Dell Brings Water-Cooling System to Hyperscale Data Centers
However, Dell officials said Triton is more efficient and less costly than other options because the company was able to do away with pumping systems, cooling loops and liquid-to-liquid heat exchangers. Triton uses water brought in through a facility's regular water system and to each server sled to cool the CPU, an approach that is more efficient in its cooling and uses less water than other options. According to officials, it uses 97 percent less cooling power than the average air-cooled data center and consumes as much as 62 percent less power than Apollo 8000. Dell engineers have designed an open-loop system that brings the water through the 2U (3.5-inch) server sleds via torched-brazed copper pipes that reduce the chance of leaks, and has multiple layers of leak detection and overflow technologies. Dell's Gan said the company also is working on a closed-loop version that uses the same cooling technology but eliminates the need for the data center to provide facility water to the rack. Dell officials noted that liquid cooling can help some scale-out environments, but traditional air-cooled technologies will make better financial sense for many data centers. Analysts with Moor Insights and Strategy wrote in a report that Triton's "unique cooling capabilities provided inspiration for the development of a custom Intel CPU, which has the potential to offer a large TCO [total cost of ownership] benefit for customers who have workloads that scale well with CPU frequency and core count.""IT organizations looking to improve overall energy efficiency or who have workloads that scale well with extremely high CPU frequency and core count may benefit from using liquid-cooled IT equipment," Longoria and Pike wrote. "Dell ESI has significant experience servicing large customers with liquid cooling solutions and has been working on improvements to their approach for over six years. Their 'Triton' liquid cooling innovation not only has excellent cooling capacity, but its simplicity eliminates many unnecessary elements whose operation can be costly."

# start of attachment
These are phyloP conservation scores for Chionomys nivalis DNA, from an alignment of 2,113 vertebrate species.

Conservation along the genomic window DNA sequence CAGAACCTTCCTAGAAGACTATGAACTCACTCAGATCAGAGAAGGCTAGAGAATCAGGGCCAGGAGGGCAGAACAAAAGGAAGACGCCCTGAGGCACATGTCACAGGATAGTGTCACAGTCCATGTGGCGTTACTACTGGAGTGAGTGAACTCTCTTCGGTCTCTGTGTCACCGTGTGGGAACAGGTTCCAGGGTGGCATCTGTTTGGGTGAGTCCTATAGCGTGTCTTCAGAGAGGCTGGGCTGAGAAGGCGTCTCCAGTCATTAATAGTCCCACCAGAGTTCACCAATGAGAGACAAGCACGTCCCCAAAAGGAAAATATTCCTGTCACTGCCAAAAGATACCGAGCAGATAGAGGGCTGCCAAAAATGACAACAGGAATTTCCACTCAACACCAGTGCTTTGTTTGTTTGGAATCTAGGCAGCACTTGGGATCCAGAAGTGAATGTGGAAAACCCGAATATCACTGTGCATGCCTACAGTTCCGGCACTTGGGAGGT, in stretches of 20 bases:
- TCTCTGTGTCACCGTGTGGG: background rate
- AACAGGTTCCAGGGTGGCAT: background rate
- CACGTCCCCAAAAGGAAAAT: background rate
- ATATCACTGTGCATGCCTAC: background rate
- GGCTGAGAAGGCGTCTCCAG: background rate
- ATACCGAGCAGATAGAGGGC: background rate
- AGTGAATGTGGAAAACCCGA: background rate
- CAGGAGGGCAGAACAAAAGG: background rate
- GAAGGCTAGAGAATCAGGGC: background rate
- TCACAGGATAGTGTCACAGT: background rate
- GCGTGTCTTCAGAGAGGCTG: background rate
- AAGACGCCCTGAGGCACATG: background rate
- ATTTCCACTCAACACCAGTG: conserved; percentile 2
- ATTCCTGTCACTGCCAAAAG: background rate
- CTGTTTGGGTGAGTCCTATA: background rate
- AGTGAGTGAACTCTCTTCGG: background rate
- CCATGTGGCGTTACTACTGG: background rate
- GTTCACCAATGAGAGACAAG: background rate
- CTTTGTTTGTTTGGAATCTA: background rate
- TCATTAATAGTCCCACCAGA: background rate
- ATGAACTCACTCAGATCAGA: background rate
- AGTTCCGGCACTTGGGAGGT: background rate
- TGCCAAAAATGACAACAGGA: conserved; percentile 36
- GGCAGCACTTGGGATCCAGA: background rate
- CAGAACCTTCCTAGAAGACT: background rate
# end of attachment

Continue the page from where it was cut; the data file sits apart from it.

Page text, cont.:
There are multiple benefits to liquid cooling, from improved system performance and power consumption to cost savings and the ability to reuse the waste heat, Gina Longoria, senior analyst at Moor, and Jimmy Pike, technologist with the firm, wrote in the report. Still, it's best-suited for particular companies, they wrote.